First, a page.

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The padding was rotten though and rust was everywhere, I suspect that the car had water in it at some point as the under dash was also rusted to a similar extent. The hessian on the seat was in three parts, the larger wires for the seat area and the smaller wires for the tunnel section in the middle. This took forever to take of In sections. with the hessian now removed from all the seats it was time to remove all the wires that I could, some were broken in the middle which were no good, some had broken ends. I collected them all up and kept them in their piles for later. The exposed frames were wire brushed to get rid of the loose rust and sprayed with rust encapsulator to stop it, once dried a couple of coats of satin black to make them look like new again.

The seats are now in Adam’s capable hands ready to go of to the fitters to re-upholstered with the new interior. Do you want to see a sneaky peek at the colour scheme? OK you talked me into it!

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Saturday:

I must apologise at this point if some of the pictures look familiar if you have been reading the Mustang Maniac blog, I have used some of their pictures as I wasn’t there at the time of course.

I arrived excited as I was going to put the radiator in. Adam had other ideas and told me about the dry fitting of the exhausts. The pipes had come back from a mate of his who bent the pipes to what was mapped out for my car being a bespoke setup from my 3″ headers we fitted back on last week.

The pipes they were using was the largest recommended size of 2 1/4″ on a classic Mustang. The special order Flowmaster Series 40 Delta Flow boxes had arrived and I was told it was final dry fit time and to help Yogi.

The exhaust pipes need to hang from two large brackets from the seat back panel, so holes had to be made to take the stud fixings.

The pipes have been bent as I said before and I wondered to myself do you really need all these little bends? When it is all dry fitted up you can see that you do need it.

The pair of mufflers have an inlet and outlet ports as the baffles inside are designed to soften the noise, create an area of low pressure inside the box as well as accelerate the gas from the pipes as quickly as possible. The mufflers were hung from their brackets in order to make it easier for the tail pipe fitting.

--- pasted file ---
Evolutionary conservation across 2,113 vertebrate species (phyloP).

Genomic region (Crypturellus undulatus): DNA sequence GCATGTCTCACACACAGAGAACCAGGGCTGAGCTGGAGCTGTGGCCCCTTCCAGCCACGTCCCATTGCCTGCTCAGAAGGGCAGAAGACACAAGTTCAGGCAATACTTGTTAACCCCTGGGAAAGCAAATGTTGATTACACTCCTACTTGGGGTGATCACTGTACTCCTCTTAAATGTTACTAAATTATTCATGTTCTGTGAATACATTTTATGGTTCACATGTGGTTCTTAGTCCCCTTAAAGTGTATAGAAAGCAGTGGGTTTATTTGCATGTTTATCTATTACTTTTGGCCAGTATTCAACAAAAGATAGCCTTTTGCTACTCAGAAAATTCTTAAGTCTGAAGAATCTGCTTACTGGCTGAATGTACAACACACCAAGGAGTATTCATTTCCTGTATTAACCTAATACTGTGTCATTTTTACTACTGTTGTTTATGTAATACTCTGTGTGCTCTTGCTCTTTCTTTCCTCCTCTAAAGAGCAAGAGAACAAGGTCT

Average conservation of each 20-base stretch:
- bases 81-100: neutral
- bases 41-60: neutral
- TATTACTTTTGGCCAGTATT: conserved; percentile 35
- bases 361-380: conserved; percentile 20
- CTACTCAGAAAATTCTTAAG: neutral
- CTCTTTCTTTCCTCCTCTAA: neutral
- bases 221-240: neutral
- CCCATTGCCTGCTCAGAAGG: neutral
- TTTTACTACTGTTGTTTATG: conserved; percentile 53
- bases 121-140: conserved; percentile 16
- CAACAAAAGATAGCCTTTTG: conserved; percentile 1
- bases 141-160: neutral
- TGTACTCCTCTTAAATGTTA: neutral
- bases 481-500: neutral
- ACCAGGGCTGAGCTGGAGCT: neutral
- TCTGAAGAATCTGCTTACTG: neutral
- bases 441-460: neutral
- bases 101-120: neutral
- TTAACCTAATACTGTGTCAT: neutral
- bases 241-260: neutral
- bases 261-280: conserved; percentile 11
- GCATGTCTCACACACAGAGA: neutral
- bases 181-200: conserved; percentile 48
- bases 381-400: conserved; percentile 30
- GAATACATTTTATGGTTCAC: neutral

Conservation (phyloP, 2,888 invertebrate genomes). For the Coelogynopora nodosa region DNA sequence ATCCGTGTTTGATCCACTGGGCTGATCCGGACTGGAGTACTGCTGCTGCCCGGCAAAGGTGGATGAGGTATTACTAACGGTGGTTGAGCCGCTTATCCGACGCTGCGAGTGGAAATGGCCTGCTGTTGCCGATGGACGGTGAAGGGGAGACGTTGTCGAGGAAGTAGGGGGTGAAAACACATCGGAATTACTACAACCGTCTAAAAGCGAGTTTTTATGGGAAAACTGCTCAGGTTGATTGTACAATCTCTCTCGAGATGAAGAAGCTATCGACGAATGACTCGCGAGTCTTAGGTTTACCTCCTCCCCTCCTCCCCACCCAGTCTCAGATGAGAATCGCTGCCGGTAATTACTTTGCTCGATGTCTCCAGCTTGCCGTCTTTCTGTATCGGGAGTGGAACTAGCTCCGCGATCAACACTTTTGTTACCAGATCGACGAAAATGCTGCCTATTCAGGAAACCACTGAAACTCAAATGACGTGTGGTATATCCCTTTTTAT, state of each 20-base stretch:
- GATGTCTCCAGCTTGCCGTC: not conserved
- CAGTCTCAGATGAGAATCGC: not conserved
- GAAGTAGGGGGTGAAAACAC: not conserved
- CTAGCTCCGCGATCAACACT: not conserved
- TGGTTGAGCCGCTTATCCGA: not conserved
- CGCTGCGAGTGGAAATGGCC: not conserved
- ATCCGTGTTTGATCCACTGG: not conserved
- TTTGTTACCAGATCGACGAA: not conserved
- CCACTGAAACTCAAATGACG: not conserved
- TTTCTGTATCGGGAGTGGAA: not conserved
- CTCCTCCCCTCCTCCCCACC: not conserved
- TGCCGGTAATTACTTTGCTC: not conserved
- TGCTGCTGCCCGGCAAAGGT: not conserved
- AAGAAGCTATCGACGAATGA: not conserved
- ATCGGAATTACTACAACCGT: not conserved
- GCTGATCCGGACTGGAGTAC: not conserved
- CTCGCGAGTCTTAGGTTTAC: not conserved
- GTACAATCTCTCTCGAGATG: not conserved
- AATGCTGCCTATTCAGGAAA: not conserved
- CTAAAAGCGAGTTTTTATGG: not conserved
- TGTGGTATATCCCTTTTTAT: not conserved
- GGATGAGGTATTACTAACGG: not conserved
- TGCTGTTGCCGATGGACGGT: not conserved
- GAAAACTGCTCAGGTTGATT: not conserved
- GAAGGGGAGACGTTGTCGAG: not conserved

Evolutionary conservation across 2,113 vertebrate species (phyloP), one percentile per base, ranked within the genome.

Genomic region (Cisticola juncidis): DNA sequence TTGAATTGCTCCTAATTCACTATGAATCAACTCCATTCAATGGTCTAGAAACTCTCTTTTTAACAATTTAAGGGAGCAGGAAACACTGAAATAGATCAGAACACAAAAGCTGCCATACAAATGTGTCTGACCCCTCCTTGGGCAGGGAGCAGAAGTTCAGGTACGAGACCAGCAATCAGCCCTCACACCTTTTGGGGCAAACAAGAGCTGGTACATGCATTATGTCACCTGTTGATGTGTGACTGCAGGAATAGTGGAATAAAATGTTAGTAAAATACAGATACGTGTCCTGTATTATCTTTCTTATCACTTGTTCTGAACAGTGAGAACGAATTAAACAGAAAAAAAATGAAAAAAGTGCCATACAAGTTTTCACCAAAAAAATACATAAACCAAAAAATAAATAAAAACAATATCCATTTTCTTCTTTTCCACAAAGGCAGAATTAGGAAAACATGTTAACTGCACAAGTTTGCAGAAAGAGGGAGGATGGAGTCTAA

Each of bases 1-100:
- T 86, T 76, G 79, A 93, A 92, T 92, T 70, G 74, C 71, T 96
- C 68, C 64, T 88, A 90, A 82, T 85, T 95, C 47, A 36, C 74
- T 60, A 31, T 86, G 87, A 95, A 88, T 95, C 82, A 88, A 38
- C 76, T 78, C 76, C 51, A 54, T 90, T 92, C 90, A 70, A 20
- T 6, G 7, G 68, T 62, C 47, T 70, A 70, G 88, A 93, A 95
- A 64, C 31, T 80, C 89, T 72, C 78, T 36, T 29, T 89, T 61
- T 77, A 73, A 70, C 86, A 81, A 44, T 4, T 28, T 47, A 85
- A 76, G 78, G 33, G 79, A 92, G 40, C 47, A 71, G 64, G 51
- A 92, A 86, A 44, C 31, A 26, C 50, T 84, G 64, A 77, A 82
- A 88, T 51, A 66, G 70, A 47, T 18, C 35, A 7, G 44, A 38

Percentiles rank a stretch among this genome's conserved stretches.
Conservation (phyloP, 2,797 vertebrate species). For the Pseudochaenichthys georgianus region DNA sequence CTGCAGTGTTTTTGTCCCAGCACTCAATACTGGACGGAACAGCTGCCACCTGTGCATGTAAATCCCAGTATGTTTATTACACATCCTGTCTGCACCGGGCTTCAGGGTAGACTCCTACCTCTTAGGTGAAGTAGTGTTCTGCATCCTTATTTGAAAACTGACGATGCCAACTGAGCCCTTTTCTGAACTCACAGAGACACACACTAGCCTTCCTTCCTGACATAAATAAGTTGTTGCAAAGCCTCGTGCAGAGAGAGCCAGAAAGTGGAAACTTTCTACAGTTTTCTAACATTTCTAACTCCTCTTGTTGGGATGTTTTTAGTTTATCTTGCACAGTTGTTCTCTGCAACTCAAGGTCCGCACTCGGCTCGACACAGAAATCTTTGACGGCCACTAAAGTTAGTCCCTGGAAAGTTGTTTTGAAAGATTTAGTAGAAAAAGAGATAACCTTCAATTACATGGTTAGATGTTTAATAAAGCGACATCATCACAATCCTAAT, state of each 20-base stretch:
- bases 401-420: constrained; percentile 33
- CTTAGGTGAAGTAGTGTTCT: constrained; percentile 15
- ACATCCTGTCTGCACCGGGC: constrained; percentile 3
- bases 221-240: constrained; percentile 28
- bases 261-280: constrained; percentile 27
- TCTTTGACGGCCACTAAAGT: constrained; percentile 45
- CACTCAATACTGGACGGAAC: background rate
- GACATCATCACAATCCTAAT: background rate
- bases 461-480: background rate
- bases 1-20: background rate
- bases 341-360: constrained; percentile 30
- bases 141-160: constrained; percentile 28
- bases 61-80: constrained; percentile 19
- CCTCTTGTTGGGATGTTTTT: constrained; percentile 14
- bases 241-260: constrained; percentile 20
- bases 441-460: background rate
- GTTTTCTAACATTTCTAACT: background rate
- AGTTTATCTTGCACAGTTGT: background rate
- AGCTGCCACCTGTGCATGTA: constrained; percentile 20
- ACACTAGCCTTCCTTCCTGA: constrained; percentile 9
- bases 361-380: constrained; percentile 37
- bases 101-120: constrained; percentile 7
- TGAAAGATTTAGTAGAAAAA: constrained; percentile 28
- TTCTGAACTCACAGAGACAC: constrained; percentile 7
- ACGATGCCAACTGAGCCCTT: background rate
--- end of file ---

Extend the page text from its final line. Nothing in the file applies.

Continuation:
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At his point we discovered that the fitting of the mufflers here meant that the hand brake cable would be resting and possibly rattle on the top of the boxes. Yogi made me up some brackets and fitted them in place for me to stop that problem.

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The dry fit was going well, but as I was holding pipes I couldn’t take pictures at this point. Yogi measured up the location where the turn down exhaust tips would need to be fitted. Then we took the whole lot of again. The end sections were taken to Adam’s work shop where the exhaust cutter was kept. Like a giant plumbers tool in some ways I was shown how to use it then I could have a go to cut down the excess pipes.

With the pipes cut the turn down tips needed to be test fitted. They were too tight and needed to be expanded, like a swaging tool this specialist tool expands the end to allow it to slip over the exhaust pipe final section.

That was the exhaust done for now until the step down has been made for the headers. Amazing to watch it all take shape like that. During the week the guys had sprayed the main hanging brackets as they were bare metal and didn’t want to take them of from rusting.

My next job was to clean and paint the exhaust clamps along with the smaller mounting brackets.

As these were left in the afternoon sun they soon dried out and should be fine to use by the time they want to fit them.

What I thought I came down to do was my final job of the day, the radiator. I gave it a bit of a clean over and got the bolts out along with the cowl bolts. As I was on my own not much chance to take pictures again trying to hold it in place needed two hands. But basically there are four bolts in each corner that go through the front panel opening into the corresponding holes on the radiator with a nut to hold them all in place.